In January 2014, in an attempt to reduce out-of-school suspensions, an Obama administration directive forced thousands of American schools to change their discipline policies. Proponents of the new discipline rules say that teachers and school administrators have been racially discriminatory in meting out punishments, creating a massive disparity in suspension rates between white and black students. Their claims, however, ignore the significant discrepancies in student behavior.
“We tend to see one of two things happen as suspensions drop: Schools get less safe or school administrators cheat,” wrote Max Eden at National Review Online, meaning that the schools separate disruptive students in ways that don’t technically count as “suspensions.”
Max Eden is a senior fellow at the Manhattan Institute.
Brian Anderson: Hello, I am City Journal editor Brian Anderson. Thanks for joining us for the 10 Blocks Podcast, featuring urban policy and cultural commentary with City Journal editors, contributors, and special guests.
Seth Barron: Hi. I am Seth Barron, associate editor of City Journal. You are listening to 10 Blocks. I am joined by Max Eden. Max is a senior fellow at the Manhattan Institute, and he has been studying how schools change the way they discipline students and what the effects of those changes have been. Thanks for joining us, Max.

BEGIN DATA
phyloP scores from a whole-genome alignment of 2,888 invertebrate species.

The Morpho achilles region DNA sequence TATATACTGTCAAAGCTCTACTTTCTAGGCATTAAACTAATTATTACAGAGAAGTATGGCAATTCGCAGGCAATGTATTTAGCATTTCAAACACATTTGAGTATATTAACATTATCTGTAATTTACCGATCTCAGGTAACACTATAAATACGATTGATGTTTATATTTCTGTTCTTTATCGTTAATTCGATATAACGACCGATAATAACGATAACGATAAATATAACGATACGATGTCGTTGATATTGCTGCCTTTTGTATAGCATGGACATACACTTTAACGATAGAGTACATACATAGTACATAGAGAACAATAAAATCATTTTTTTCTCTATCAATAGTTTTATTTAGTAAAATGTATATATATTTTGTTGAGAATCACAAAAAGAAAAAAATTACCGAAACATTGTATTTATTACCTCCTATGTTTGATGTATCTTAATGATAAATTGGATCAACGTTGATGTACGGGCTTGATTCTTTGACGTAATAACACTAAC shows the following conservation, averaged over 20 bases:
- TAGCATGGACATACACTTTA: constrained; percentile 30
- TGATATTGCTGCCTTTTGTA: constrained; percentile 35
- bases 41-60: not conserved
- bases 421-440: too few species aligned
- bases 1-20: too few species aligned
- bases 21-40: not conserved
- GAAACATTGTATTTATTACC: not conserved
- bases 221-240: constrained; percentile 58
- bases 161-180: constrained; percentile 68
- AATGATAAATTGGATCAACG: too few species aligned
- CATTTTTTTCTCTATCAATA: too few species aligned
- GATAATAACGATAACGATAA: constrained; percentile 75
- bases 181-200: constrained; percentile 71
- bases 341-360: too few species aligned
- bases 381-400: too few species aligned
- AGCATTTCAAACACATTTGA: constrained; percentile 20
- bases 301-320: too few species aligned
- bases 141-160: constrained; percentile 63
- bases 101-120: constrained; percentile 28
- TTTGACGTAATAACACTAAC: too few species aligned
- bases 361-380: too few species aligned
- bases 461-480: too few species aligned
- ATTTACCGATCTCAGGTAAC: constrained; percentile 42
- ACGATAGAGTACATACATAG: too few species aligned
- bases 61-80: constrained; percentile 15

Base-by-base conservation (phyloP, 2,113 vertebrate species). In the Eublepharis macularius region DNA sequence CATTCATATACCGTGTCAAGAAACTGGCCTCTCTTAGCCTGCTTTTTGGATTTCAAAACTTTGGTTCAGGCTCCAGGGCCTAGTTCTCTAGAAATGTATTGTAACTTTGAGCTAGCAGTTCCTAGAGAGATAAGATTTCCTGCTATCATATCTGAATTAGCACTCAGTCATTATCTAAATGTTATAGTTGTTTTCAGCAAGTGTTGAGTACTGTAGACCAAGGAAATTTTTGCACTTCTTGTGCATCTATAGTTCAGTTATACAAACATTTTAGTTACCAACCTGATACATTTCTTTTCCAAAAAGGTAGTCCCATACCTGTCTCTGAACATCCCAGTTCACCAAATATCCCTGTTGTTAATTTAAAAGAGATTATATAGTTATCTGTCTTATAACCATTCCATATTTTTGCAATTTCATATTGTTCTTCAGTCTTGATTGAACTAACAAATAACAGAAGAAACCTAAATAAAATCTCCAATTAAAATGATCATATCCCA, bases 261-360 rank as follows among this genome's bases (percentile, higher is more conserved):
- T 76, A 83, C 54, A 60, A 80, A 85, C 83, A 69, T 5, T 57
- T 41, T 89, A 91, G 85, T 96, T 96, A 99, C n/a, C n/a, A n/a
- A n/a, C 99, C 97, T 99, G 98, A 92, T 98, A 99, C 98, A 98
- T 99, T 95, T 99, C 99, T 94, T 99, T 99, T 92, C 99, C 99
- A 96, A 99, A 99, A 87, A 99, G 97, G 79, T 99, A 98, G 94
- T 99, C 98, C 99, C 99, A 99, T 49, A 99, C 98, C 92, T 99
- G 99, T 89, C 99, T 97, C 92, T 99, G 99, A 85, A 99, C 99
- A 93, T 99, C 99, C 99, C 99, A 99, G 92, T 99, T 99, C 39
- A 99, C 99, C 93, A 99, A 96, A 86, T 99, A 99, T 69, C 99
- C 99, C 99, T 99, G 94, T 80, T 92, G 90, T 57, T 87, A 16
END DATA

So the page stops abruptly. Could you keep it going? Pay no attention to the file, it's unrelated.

Max Eden: Yeah, thank you for having me, Seth.
Seth Barron: So, Max, we hear a lot about the school-to-prison pipeline. Can you describe what that is and, I mean, is it the case that schools are really feeding youth into the penitentiary system?
Max Eden: Yeah. So, the school-to-prison pipeline is a pretty clear-cut example of academics looking at a correlation and calling it a causation.
Seth Barron: Okay.
Max Eden: It is absolutely true that students who are suspended are more likely to drop out, and that students who drop out are more likely to be unemployed, be underemployed, or be incarcerated. The question is: Do the suspensions cause those things, or are these students who have problems that you can’t quite get to from conventional statistics that manifest in bad behavior, in suspensions, and in bad later-life outcomes? And, whereas I think the weight of the evidence is for the latter hypothesis under the Obama administration, the consensus the academics they listened to was that it is suspensions that are responsible for these long-term outcomes.
Seth Barron: I see. So, you are saying there are some kids who have behavioral problems, who are going to cause trouble whether they are in or out of school, and their suspensions are not…
Max Eden: You know, the way that I put it when I testified in front of the U.S. Commission on Civil Rights on this is that it is as though you have two students who look statistically similar, so far as an academic can tell, one student punches a teacher, gets suspended and drops out the next year, the other student behaves, graduates, goes to college. Do we believe that the suspension was responsible for that student dropping out? Or was there…
Seth Barron: Okay.
Max Eden: …were there problems going on behind the scenes?
Seth Barron: Okay.
Max Eden: And to the extent that academics have been able to try to tease out the causal effects of suspensions, they found them to be quite modest to one study, even slightly positive.
Seth Barron: Alright, now school suspension is something that happens on the local level. I mean, it is hard to get more local than schools, but you cited the Obama administration and the U.S. Commission on Civil Rights – how did they get involved? What is the tie in here?